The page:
A change in marital status affects the number of daily steps
The men who divorced and the women who found a new partner reduced their physical activity
According to a recent study, changes in relationships have links to physical activity. The total number of non-exercise steps was reduced during a four-year follow-up study for men who divorced. For women who found a new spouse between the measurement points, the total steps decreased significantly when compared to women married throughout the period.
According to the researchers, it is difficult to provide a single explanatory factor about the effects of changes in marital status on physical activity.
“It seems that the changes in relationships affect the physical activity of men and women differently,” says postdoctoral researcher Kasper Salin from the University of Jyväskylä, Faculty of Sports and Health Sciences.
The study also investigated the relationship between socioeconomic position and changes in physical activity. Among the men and women with the highest socioeconomic status, the number of aerobic steps increased significantly over the four years. Here, aerobic steps refers to steps taken during activities that last for at least 10 minutes without interruption at a pace of 60 or more steps per minute.
“It is likely that they have added longer lasting and more intense physical activity, such as walking,” Salin says.
Total steps increased during the follow-up period
In the study, 1051 participants had valid pedometer data in 2007 and 2011. At the beginning of the monitoring period, the subjects were between the ages of 34 and 49. The total steps increased slightly during the four-year follow-up period. In 2007, the recommended 10,000 daily steps reached one fifth (19 %) and in 2011 a quarter (25%) of the participants.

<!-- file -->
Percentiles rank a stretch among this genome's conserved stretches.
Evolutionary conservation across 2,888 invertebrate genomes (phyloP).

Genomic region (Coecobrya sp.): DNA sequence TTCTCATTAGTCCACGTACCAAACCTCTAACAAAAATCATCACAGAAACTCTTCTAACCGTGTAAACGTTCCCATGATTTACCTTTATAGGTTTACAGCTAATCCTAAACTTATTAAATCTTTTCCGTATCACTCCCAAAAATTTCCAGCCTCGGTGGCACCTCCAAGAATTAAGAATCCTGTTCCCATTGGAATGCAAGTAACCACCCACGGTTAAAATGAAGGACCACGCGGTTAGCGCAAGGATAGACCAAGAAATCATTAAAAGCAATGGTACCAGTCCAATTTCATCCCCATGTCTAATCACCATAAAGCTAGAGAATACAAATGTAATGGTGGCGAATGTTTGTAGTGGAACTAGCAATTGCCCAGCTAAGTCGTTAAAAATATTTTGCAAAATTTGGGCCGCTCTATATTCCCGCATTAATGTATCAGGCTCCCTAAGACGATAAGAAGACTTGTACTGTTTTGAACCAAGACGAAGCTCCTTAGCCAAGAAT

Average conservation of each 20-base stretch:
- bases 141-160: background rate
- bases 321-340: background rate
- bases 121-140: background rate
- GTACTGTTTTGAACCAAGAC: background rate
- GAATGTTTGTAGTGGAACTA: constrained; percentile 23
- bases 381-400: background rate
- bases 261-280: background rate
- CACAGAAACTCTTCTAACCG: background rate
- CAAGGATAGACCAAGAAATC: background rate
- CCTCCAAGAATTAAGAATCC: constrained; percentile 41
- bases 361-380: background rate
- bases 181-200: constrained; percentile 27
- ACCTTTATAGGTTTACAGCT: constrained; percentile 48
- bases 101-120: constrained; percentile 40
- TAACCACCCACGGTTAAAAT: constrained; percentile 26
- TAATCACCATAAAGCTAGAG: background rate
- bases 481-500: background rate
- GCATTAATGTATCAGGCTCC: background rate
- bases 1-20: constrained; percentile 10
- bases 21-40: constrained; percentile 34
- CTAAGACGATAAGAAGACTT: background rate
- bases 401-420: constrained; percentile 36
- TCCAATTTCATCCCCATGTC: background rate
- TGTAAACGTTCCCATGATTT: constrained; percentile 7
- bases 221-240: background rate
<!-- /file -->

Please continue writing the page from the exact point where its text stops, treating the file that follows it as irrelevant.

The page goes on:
“Longer-term monitoring of objectively measured physical activity is rare,” says Salin. “The pedometer used in this study provides a more reliable picture of overall activity than, for example, a traditionally used questionnaire.” Increasing the number of steps over a four-year follow-up period is a particularly positive thing.
“The monitoring period, however, showed that the rise in the number of steps focused on the highest social classes, especially in aerobic steps,” says Salin. “From the point of view of maintaining physical fitness and working ability, it is important to add aerobic steps.”
Steps accumulate over the course of the day on several occasions if a person gives an opportunity for it. “Actual exercising is not needed in order to add steps to daily life,” Salin explains. “Instead, attention should be paid to everyday choices. You could walk instead of driving or take stairs instead of an elevator.”
The study is part of the Cardiovascular Risk in Young Finns Study (YFS), initiated in 1980 to determine the cardiovascular risks from childhood to adulthood, led by Professor Olli Raitakari from the University of Turku, Finland. This part of the study at the University of Jyväskylä has been funded by the Ministry of Education and Culture and the Finnish Cultural Fund.
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